“Before the calamitous year 1640 ended, Portugal also broke free of Madrid’s authority. For sixty years, ever since its annexation in 1580 by Philip II, Portugal had been incorporated in the Spanish monarchy. The crown was pledged to respect native autonomy and liberties, and for a period Portugal benefited considerably from its union with Spain. Nevertheless, Castile’s preeminence reduced it more and more to the position of an inferior dependency.80

“From the 1620s the balance of gain and loss from association with Castile turned increasingly negative. Subject to the Spanish monarchy, Portugal had to take part in its wars, yet Spain was unable to defend Portuguese overseas possessions from invasion and conquest by the Dutch. Castilian protectionism in the Americas during a time of growing economic adversity was also injurious to the Portuguese. Although Portugal was less harassed than Catalonia by Olivares’ attempts to impose the Union of Arms, it too was roused to opposition against Madrid’s policy. The popular resentment of new demands was demonstrated in an outbreak of antifiscal rioting in 1637 in Evora and other towns. In a relationship that was necessarily very complex, the interests of Portugal and the monarchy seemed steadily more divergent. It was this, and the survival of the spirit of independence, that led to the revolution of 1640. Portugal was restive, and considerable estrangement from Spanish rule existed in the governing class, the merchant community, and the mass of the population. The rebellion of Catalonia, by pinning down Spain’s forces, gave Portuguese disaffection its opportunity. In December 1640 in Lisbon, following some previous plotting, an influential group of the nobility proclaimed one of their number, the duke of Braganza, king as John IV This act, which evoked broad support, announced Portugal’s secession from the union of crowns and the restoration of its independence under a native sovereign.81

“The revolutions in the two provincial realms offered tempting possibilities of great power intervention, as France’s relation to them showed. In the same way as France later tried to aid the revolt of Naples in 1647, so it also supported the earlier rebellions of Catalonia and Portugal. With the second, it allied itself and sent assistance; with the first, its involvement was even closer. The Catalan leaders turned to the French crown because they felt the province would be unable to survive alone and unaided against the Spanish monarchy’s determination to recover its possession. Early in 1641, when a Castilian army attacked Barcelona hoping to end the revolt, the city was successfully defended by a joint force of Catalans and French. In 1642, the French gained further victories and captured Perpignan. Under French sovereignty, however, the Catalans soon discovered that they had only exchanged one bad master for another, and they became increasingly disenchanted. But the French crown profited considerably by its intervention. By accepting Catalonia’s rule, it increased its territory and extended the war into a province of the Spanish monarchy, thereby adding greatly to the latter’s burdens. The advent of the Fronde undermined France’s ability to maintain its involvement in the rebellion, but in the final peace with Spain in 1659, it retained the counties of Rousillon and Cerdagne, which it had acquired in Catalonia during the insurgency.82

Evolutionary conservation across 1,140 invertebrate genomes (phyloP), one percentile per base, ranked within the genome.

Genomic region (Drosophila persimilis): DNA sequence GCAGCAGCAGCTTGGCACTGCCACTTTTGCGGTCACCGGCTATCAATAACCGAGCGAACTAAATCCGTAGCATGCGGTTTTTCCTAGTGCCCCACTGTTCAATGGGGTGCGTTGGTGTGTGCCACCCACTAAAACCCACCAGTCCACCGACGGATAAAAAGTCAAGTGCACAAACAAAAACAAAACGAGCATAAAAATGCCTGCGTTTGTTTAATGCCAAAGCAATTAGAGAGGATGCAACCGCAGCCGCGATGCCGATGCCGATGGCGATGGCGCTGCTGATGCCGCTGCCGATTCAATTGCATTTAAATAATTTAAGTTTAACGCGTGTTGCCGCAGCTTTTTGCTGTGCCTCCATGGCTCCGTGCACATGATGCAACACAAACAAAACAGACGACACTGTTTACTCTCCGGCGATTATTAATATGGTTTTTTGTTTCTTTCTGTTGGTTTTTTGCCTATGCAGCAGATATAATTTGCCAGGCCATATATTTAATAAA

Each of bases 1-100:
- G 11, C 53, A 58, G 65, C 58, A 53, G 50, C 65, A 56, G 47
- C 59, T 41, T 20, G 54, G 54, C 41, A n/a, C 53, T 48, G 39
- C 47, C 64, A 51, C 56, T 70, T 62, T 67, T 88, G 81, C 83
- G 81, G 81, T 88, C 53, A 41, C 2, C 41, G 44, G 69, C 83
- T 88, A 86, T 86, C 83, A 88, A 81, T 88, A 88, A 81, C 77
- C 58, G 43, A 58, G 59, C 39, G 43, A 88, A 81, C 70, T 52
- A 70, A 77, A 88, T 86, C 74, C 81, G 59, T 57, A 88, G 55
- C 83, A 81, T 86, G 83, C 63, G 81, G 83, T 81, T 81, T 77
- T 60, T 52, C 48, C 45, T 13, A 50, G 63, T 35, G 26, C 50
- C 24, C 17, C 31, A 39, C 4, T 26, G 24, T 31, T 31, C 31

“Amid all the disasters experienced at this period, the Spanish monarchy struggled to regain its rebel provinces. Along with other reverses, the defection of Catalonia and Portugal was responsible for the downfall of Olivares. The favorite was forced to retire in 1643 after his long tenure of power and died, crazed and infirm, two years later. Meanwhile, the two provincial rebellions dragged on, neither one giving rise to any outstanding leaders or heroic achievements. Portugal fought off Spain’s attempts at reconquest and eventually won formal recognition of its independence in 1668. The Catalan revolution, having renounced the possibility of independence at its outset, disintegrated into division and strife between the partisans of France and Spain, and the principality endured all the miseries and disorders brought by the war onto its soil. To multiply afflictions came the plague in 1650, the worst of the century and estimated to have caused thirty-six thousand deaths in Barcelona alone. In October 1652, a Spanish army forced Barcelona to surrender after more than a year’s siege. Philip IV granted an amnesty and vowed to respect Catalonia’s traditional liberties. This was the defeat of provincial secession and the rebellion’s finale, and Catalonia, minus the parts that remained permanently in France’s possession, returned to its former allegiance…”